British government emulating dictator Franco in Internet censorship


This video from Britain says about itself:

‘The trade union bill is sinister’ | Owen Jones meets Frances O’Grady

15 September 2015

The Conservative government is attempting to pass a bill restricting the rights of workers to go on strike. I went to meet Frances O’Grady, the head of the TUC, to ask how this bill will harm trade unions and why it’s important to stop it.

By Conrad Landin and Peter Lazenby in Britain:

Social media curbs could be dropped

Tuesday 13th October 2015

Union protest to demand axing of entire Bill

FRANCOIST” restrictions on trade unionists’ social media activity could be shelved — but unions have warned that workers must not give up the fight against the Tories’ draconian anti-union laws.

The potential climbdown comes as unions stage a day of action in protest at the Trade Union Bill.

The legislation sets out a requirement for workers to warn authorities of social media activity two weeks in advance, prompting fierce criticism from charities including Amnesty International and Liberty.

Tory MP and former shadow home secretary David Davis attacked the proposals, saying: “What is this? This isn’t Franco’s Britain, this is Queen Elizabeth II’s Britain.”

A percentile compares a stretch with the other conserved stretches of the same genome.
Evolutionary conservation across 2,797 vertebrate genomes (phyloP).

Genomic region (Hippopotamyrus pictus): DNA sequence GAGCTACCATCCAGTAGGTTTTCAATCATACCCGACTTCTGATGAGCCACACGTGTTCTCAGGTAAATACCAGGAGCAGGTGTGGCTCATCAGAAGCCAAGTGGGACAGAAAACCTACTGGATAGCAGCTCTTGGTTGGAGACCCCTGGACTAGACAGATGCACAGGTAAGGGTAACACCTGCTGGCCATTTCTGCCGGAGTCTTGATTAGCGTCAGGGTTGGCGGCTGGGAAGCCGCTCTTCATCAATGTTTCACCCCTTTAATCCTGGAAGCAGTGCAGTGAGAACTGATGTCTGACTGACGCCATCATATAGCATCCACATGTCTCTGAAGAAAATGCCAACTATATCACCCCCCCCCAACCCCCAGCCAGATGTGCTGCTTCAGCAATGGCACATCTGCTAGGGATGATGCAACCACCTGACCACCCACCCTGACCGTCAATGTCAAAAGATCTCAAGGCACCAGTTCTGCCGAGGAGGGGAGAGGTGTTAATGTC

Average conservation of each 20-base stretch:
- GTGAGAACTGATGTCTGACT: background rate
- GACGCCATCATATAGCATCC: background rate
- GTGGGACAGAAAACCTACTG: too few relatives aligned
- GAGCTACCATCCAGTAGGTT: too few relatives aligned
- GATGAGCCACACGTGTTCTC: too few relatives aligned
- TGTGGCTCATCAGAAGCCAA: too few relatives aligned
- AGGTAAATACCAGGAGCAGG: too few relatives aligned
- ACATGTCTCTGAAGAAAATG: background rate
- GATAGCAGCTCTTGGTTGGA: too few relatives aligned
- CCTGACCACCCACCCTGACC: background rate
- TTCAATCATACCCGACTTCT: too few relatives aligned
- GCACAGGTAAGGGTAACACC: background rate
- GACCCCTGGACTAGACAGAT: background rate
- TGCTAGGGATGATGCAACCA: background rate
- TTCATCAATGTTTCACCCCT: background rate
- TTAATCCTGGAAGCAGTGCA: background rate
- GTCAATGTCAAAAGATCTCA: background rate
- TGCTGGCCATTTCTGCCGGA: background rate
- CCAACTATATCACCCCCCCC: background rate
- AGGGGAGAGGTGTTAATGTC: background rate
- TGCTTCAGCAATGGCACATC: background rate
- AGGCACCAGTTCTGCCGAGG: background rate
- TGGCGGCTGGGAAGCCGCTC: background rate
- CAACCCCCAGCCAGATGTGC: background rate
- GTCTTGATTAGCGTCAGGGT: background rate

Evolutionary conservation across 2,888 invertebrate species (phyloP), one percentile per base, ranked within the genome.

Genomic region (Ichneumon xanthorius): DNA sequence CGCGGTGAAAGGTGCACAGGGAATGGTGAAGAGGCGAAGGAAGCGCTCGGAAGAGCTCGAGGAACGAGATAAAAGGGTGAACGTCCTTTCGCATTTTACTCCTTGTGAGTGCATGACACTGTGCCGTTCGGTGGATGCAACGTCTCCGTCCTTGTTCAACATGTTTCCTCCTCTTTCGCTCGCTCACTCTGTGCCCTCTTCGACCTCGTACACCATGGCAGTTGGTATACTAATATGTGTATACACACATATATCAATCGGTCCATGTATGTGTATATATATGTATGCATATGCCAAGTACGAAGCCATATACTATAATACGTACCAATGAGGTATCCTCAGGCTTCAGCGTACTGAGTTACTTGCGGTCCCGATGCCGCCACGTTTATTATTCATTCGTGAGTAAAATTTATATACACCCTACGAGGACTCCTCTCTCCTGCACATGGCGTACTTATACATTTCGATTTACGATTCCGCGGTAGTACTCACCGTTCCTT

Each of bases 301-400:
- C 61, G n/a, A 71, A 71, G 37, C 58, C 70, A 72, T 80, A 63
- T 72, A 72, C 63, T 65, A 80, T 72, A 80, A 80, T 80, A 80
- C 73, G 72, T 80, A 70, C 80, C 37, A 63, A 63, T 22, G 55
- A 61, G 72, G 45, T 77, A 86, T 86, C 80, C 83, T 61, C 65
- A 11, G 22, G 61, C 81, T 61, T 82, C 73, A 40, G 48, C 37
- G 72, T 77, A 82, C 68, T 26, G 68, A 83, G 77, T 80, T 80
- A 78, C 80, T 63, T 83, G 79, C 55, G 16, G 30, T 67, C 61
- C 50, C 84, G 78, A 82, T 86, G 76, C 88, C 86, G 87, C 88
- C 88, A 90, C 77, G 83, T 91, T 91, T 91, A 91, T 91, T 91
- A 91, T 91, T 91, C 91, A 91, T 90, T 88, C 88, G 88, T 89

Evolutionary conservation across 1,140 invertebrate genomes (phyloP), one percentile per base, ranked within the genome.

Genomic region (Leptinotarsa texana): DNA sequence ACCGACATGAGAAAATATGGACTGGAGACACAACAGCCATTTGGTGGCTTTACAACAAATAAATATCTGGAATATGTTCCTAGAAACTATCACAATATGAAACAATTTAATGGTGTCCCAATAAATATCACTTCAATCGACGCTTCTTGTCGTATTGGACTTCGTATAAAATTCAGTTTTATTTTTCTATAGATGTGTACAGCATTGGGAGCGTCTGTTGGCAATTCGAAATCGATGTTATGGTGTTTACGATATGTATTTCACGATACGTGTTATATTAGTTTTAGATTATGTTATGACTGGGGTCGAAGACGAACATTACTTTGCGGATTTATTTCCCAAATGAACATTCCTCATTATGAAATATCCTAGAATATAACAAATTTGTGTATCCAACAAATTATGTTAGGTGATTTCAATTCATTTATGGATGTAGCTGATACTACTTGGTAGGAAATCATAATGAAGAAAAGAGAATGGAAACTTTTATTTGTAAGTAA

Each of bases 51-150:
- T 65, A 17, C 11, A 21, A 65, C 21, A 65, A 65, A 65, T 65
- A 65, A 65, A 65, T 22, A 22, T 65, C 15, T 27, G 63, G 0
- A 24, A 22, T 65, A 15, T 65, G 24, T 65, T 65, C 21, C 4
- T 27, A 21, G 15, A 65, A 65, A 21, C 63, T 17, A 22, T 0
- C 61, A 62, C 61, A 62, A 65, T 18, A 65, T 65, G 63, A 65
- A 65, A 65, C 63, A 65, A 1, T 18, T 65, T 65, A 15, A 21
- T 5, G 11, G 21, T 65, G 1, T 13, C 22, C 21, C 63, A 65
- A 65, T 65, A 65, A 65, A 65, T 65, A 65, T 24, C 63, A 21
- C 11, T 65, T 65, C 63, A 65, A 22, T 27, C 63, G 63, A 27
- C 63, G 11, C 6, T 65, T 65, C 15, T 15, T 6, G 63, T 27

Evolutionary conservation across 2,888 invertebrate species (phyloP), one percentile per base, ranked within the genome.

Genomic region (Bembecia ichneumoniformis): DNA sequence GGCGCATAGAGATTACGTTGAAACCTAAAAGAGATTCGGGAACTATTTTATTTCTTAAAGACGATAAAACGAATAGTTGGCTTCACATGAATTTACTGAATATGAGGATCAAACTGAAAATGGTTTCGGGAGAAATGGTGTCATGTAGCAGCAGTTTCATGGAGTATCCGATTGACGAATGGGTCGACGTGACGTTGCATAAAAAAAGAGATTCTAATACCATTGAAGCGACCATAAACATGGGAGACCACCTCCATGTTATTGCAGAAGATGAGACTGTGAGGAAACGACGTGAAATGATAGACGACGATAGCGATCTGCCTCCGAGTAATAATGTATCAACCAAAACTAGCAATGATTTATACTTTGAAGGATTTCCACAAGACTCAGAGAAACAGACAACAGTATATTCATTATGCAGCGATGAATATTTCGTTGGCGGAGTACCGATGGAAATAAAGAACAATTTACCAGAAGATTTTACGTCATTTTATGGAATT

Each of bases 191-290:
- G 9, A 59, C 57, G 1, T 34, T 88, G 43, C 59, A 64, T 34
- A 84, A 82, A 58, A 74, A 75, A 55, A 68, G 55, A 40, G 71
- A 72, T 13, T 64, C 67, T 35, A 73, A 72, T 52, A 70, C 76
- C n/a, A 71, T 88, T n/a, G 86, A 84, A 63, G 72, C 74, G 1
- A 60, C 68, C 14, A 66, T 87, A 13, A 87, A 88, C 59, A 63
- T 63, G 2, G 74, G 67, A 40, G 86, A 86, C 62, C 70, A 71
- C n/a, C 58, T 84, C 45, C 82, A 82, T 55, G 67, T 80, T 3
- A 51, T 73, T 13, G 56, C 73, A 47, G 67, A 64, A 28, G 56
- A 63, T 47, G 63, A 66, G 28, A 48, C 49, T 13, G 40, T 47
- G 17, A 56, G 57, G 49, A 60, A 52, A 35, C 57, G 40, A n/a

But the Financial Times reported that it was “almost certain” the restrictions on Twitter and Facebook activity would be dropped. “I doubt they will end up in our final plans,” a Whitehall source told the paper.

TUC general secretary Frances O’Grady said the U-turn would be “welcome news” if true.

“Forcing unions to tell employers and police two weeks in advance what they plan to post on Facebook and Twitter is a huge threat to civil liberties,” she told the Star.

“However, even if these proposals are dropped, the government is still threatening the right to strike through the Trade Union Bill. Ministers are still planning on allowing employers to break strikes with agency workers and tying unions up in red tape.

“One concession doesn’t change the fact that this is the biggest attack on unions in over 30 years. We will continue to oppose the whole Bill each and every inch of the way.”

Fire Brigades Union leader Matt Wrack said the Financial Times report was “a positive sign that the government cannot even convince Conservative backbench MPs” to back the Bill’s most “ludicrous” provisions.

“They now need to recognise the other draconian aspects of the Bill, which will make it almost impossible for trade unions to represent their members,” he said.

Workers are set to protest in London’s Parliament Square at 5pm in advance of a mass lobby of Parliament called by the TUC for November 2.

Unions representing bakers, firefighters, probation officers, journalists, teachers, civil servants, prison officers, railway staff and lorry drivers issued a statement pressing for the TUC to carry out its pledge of “generalised” strike action to defeat the Bill.

British government prepares further draconian legislation to censor Internet: here.

23 thoughts on “British government emulating dictator Franco in Internet censorship

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